B. Keller and D. Greene

Rev. Dr. Barbara Austin Lucas often invokes renowned sociologist Sarah Lawrence Lightfoot when she discusses the relationship educators must have with their charges. Lightfoot said, “You can’t educate anyone unless you can see your future in their eyes.”

This means there has to be some connection, some investment, some sense that your future’s success is tied inextricably to the success or failure of the person sitting before you. That is a powerful statement, but more importantly, it is a true statement. You can’t teach “at a distance”. You have to be in the trenches, with your sleeves rolled up, not standing on the sidelines pointing out every mistake or theorizing about what might work. You’ve got to be a problem solver in addition to being the problem finder.

Learned scholars and educational experts contend that a major reason for the lack of academic success of young people today is the failure of others to properly motivate them. Who motivates them to demand the latest (and most expensive) styles? Who motivates them to spend countless hours on video games and texting to girls and guys, but not even 5 minutes on studying or homework? Who motivates them to memorize and learn by rote, (an educational taboo according to the learned educational experts and scholars), the words of meaningless, often disrespectful hip hop or to get up at 5:30 in the morning to stand on line for a pair of basketball shoes that sell for $300 when they cannot find way to get to school on time for a class that starts at 8:30 in the morning?

So who motivates them in class? We expect students to be self motivated, but most need help.

Good teachers and coaches know you have to have trust your students and players. You have to believe they can do what you need done. If you trust them and believe in them, there is nothing they will not do for you. If you don’t trust them and believe in them, you won’t get anything from them at all. If you don’t, they will give you nothing. The New York City DOE and many of the other national reformers do not value, trust, respect or believe in either the teachers or the students who attend their classes.

When reformers say they want to successfully reform education,they really mean teachers and students. But you can’t accomplish that unless unless you value and respect them. You can’t value anything you don’t believe in, respect, or are devoid of a “connection” to. You can’t reform from the outside. You have to get in and move the rocks and the boulders. You have to be willing to do some of the heavy lifting and not just stand on the sidelines and tell everybody else where to move things.

It strikes us that in all of the discussions and conversations about fixes and ways to reform education, little, if anything at all), has been directed towards students. In the end, no matter how great the teachers are or how technologically adept the schools the students attend may be, NOTHING will be accomplished without EFFORT on the part of the students. How do we become more successful at gaining that effort?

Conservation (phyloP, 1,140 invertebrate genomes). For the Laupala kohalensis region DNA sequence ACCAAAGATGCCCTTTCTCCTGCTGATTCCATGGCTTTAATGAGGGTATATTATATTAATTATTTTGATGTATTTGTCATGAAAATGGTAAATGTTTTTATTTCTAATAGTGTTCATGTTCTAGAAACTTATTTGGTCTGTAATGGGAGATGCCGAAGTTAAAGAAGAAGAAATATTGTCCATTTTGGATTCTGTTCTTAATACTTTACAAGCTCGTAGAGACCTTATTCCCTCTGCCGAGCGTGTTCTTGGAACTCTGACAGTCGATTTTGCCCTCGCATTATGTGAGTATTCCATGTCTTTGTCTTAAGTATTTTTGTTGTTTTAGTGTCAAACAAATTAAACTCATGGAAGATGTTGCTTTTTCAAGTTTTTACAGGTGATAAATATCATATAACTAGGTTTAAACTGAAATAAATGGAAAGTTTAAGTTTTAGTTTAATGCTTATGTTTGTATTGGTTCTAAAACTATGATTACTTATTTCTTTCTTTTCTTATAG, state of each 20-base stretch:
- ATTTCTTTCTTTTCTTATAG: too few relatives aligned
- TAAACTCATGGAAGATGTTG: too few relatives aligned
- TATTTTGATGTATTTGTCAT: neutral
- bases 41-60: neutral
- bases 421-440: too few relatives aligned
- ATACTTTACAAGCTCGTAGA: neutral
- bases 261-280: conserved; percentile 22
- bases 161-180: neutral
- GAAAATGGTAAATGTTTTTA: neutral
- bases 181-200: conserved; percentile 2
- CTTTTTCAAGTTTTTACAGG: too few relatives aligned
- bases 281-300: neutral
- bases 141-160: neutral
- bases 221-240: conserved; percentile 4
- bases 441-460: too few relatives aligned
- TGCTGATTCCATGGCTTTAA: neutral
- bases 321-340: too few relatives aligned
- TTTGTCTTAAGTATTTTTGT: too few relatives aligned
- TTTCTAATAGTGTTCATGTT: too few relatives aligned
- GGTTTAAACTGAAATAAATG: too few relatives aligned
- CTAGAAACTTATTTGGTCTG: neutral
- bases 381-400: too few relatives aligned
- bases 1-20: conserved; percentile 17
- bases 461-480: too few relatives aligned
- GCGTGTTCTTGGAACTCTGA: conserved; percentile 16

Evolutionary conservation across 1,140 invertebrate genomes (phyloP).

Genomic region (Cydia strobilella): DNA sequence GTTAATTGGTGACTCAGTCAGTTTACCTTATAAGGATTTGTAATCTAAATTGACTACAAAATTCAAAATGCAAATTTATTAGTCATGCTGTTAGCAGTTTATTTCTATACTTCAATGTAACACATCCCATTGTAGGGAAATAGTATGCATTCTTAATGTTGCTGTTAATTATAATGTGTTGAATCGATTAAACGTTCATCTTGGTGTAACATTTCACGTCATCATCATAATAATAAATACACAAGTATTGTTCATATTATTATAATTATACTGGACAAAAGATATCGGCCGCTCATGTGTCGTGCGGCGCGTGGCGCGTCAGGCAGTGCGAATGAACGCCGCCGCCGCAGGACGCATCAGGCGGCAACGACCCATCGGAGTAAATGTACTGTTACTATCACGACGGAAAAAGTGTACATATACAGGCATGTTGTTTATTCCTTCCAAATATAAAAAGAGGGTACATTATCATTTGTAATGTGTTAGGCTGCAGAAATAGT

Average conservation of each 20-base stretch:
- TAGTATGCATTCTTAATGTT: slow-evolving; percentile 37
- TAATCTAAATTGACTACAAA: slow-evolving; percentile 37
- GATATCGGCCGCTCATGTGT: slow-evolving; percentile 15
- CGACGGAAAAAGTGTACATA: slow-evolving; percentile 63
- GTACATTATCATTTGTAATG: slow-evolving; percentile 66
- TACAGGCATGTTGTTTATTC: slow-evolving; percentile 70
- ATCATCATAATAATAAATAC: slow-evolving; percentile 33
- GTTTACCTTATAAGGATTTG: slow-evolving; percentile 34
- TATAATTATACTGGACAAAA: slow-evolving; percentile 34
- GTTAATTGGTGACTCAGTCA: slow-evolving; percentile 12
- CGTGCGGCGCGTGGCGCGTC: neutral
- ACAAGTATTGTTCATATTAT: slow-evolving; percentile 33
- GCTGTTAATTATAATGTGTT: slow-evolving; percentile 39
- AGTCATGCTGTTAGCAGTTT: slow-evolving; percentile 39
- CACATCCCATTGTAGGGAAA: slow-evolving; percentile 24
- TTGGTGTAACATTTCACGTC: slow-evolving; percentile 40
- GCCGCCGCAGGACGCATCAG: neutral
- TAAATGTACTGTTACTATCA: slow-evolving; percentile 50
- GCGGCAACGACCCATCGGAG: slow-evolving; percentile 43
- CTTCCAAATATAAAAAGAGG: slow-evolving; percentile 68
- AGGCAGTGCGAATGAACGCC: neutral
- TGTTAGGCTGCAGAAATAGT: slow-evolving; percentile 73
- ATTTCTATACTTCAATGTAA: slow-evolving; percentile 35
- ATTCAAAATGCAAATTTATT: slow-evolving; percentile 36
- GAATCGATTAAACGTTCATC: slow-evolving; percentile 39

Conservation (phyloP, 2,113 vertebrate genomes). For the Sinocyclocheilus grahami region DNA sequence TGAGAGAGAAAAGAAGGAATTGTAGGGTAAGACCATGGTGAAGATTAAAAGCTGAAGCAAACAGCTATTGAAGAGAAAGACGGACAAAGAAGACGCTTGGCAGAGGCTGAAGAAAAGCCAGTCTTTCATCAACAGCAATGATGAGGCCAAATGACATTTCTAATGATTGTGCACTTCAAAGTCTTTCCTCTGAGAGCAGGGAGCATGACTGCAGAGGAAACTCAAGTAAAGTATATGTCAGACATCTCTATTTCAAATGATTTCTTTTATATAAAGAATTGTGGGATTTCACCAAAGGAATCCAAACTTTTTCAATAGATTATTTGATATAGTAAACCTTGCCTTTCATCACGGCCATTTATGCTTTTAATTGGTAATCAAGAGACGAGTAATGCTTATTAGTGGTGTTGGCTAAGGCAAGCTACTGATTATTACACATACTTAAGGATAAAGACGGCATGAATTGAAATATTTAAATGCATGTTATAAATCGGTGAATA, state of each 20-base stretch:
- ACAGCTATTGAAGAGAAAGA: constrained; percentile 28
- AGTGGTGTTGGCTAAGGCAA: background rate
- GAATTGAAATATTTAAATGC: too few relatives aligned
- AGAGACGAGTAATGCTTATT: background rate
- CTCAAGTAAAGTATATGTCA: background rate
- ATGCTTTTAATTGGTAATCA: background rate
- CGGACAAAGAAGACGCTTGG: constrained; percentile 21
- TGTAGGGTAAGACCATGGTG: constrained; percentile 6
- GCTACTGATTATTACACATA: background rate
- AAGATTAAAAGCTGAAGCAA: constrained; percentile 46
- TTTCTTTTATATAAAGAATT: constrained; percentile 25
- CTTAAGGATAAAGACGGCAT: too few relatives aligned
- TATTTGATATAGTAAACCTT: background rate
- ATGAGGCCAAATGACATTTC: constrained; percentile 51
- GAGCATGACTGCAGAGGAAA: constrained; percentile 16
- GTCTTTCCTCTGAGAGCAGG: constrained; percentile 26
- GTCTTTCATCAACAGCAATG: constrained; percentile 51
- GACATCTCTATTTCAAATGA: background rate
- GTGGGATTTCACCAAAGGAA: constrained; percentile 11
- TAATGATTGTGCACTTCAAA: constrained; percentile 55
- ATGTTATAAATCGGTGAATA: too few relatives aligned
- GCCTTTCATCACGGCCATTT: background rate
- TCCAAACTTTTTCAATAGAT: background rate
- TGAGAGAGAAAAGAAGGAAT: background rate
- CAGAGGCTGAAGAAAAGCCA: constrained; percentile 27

A major flaw or inconsistency in the plans to reform schools as it pertains to students is the failure in getting students to focus. Without focus, nothing can be accomplished. In the world students live in today, the concept of focus is virtually nonexistent. They are told they can do many things at one time and their preoccupation with computers and mobile device related activities which last only a few seconds or minutes erode the concept of focus. Think snapchat.

To focus means “to concentrate one’s thoughts on ONE point or purpose.” This means one cannot be “focused” if one is doing or being asked to do several things at one time. Focus provides strength and power as it pertains to a task.

A single ray of light cannot really do anything, but a laser, a focused beam of light, can cut through steel. Focus allows one to put all of his/her effort into one thing, and like the laser, it allows the person to create a better, stronger product.

Focus requires self-discipline, and while reformers talk about “evaluating and assessing teachers more thoroughly” and “raising the level of expectation for teachers”, they rarely speak about HELPING teachers motivate the self-discipline students require in order to focus themselves on the goal of succeeding in school. To reformers, reform is more about testing. For example, reformers demand that teachers maintain passing rates of 85% or better, when the truth be told, the graduation rate in America, with very few exceptions, has historically hovered around the 60-65% mark!